To pay off the wedding of Saif’ oldest son, he turned to a local thekedar, an employer who owns a nearby carpet factory. In return for the loan, the employer expects collateral, a guarantee of something of value to secure the loan. Said Masih’s only valuable possessions were his children. Iqbal, a scrappy four-year-old, was considered ready to work. Little Iqbal would weave carpets until all the money, including an undisclosed amount of interest and expenses, was paid back.. From that day forward, Iqbal became a “debt-bonded slave.”

Iqbal’s job at the carpet factory was essentially no different from that of millions of other young people who work day and night to help their families. At four o’clock in the morning, he was picked up by the thekedar and driven to the factory where he was to work for the next six years of his life. He was put in an airless room, big enough for about twenty looms. A small, bare light bulb gave out little light. It was sticky and hot inside the room because all the windows were sealed tight to keep out any insects that might damage the wool.

When Iqbal completed his work as an apprentice, he was then ready to weave carpets. He worked beside twenty other boys. His earnings amounted to one rupee a day (two cents), even though he worked from four o’clock in the morning until seven in the evening. The children in the shop were not allowed to speak to one another. “If the children spoke, they were not giving the complete attention to the product and were liable to make errors,” Iqbal later told journalists. Many other freed child slaves told similar stories.Read More »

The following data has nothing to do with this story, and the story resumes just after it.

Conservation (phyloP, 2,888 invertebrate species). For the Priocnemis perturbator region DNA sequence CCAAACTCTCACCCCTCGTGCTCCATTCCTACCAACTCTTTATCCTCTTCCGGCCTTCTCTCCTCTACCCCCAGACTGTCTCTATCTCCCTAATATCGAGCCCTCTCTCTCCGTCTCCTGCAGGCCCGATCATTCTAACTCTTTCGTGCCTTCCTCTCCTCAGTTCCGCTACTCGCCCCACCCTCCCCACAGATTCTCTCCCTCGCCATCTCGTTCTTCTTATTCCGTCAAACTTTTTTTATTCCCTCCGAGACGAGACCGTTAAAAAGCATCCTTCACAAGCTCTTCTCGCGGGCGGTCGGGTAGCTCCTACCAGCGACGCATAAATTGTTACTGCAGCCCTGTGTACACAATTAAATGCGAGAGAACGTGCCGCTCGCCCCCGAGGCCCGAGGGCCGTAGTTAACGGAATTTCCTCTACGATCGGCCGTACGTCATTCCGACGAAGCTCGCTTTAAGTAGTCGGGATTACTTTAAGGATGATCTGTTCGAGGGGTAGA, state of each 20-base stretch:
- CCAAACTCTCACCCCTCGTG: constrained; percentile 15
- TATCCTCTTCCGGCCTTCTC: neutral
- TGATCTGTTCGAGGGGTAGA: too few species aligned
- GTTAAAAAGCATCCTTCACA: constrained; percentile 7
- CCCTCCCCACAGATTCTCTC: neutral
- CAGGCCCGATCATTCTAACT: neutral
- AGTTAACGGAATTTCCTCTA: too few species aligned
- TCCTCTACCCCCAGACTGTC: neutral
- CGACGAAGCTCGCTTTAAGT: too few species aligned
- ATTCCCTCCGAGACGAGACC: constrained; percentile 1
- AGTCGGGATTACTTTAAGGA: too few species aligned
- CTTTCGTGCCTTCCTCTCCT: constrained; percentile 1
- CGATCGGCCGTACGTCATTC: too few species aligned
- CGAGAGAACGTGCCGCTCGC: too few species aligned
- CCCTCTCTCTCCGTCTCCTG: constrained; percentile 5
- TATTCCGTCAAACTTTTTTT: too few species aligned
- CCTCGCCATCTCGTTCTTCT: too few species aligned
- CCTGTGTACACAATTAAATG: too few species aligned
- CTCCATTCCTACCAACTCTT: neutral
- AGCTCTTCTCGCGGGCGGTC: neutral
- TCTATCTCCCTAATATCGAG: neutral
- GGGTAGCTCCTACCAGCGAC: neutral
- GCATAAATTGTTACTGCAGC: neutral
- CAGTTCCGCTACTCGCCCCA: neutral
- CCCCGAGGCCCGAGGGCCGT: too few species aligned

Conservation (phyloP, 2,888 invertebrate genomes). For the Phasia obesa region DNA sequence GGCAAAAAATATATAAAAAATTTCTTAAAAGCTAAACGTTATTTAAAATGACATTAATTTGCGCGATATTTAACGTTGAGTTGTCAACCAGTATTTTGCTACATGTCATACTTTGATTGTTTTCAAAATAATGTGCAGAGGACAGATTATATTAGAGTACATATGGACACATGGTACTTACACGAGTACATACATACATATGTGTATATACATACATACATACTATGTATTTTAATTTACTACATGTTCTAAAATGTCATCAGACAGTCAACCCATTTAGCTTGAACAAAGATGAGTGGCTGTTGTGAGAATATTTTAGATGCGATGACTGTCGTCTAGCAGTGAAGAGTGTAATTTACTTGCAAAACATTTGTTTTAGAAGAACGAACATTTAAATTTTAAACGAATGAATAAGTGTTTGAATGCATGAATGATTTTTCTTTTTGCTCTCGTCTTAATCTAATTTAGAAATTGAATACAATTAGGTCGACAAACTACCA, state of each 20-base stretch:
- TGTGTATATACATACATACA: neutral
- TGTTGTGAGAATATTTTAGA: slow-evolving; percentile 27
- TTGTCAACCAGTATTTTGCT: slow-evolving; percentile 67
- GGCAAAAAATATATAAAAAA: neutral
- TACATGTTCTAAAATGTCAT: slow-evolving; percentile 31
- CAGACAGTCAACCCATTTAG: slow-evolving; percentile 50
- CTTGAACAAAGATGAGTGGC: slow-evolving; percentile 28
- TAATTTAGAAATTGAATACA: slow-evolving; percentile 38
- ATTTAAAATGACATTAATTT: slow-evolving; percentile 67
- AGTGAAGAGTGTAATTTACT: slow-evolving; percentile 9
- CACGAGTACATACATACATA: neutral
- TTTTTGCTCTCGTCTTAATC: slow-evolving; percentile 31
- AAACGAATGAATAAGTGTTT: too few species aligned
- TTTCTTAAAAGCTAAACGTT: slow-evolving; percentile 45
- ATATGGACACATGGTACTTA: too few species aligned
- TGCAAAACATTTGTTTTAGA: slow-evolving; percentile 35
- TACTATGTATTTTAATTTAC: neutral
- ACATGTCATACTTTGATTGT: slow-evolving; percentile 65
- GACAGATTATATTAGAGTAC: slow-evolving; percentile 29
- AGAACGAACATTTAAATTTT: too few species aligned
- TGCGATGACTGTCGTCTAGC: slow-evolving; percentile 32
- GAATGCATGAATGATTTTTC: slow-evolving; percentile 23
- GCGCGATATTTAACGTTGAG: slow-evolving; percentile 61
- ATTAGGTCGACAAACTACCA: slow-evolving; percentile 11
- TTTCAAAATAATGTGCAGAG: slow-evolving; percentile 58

Oh Beautiful Star of Bethlehem

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Oh beautiful star of Bethlehem
Shinning far through shadows dimmed
Giving the life for those who long have gone on
Guiding the wise men on their way
Unto the place where Jesus lay
Oh beautiful star of Bethlehem shine on

Oh beautiful star the hope of light
Guiding the pilgrims through the night
Over the mountains ’till the break of dawn
Into the land of perfect day
It will give out a lovely ray
Oh beautiful star of Bethlehem shine on

Oh beautiful star (beautiful, beautiful star) of Bethlehem
Star of Bethlehem
Shine upon us until the glory dawn
Give us a lamp to light the way
Unto the land of perfect day
Oh beautiful star of Bethlehem shine on

Oh beautiful star the hope, the grace
For the redeem of good and blessed
Yonder in glory when the crowd is one
Jesus is now the star divine
Brighter and brighter he will shine
Oh beautiful star of Bethlehem shine on

Oh beautiful star of Bethlehem shine on

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#ShortNews: Church crisis comes from abandoning God, adapting to culture

“The crisis in the Church is man-made and has arisen because we have cozily adapted ourselves to the spirit of a life without God,” said Cardinal Gerhard Mueller to the thousands of Catholics gathered in Phoenix for the 2020 Student Leadership Summit hosted by the Fellowship of Catholic University Students (FOCUS).

He cautioned that even a number of people in the Church are “longing” for a kind of Catholicism without dogmas, without sacraments, and without an infallible magisterium.

“But the one who believes needs no ideology,” he said. “The one who hopes will not reach for drugs. The one who loves is not after the lust of this world, which passes along with the world. The one who loves God and his neighbor finds happiness in the sacrifice of self-giving.”

Source: https://www.catholicnewsagency.com/news/cardinal-mueller-church-crisis-comes-to-abandoning-god-adapting-to-culture-18663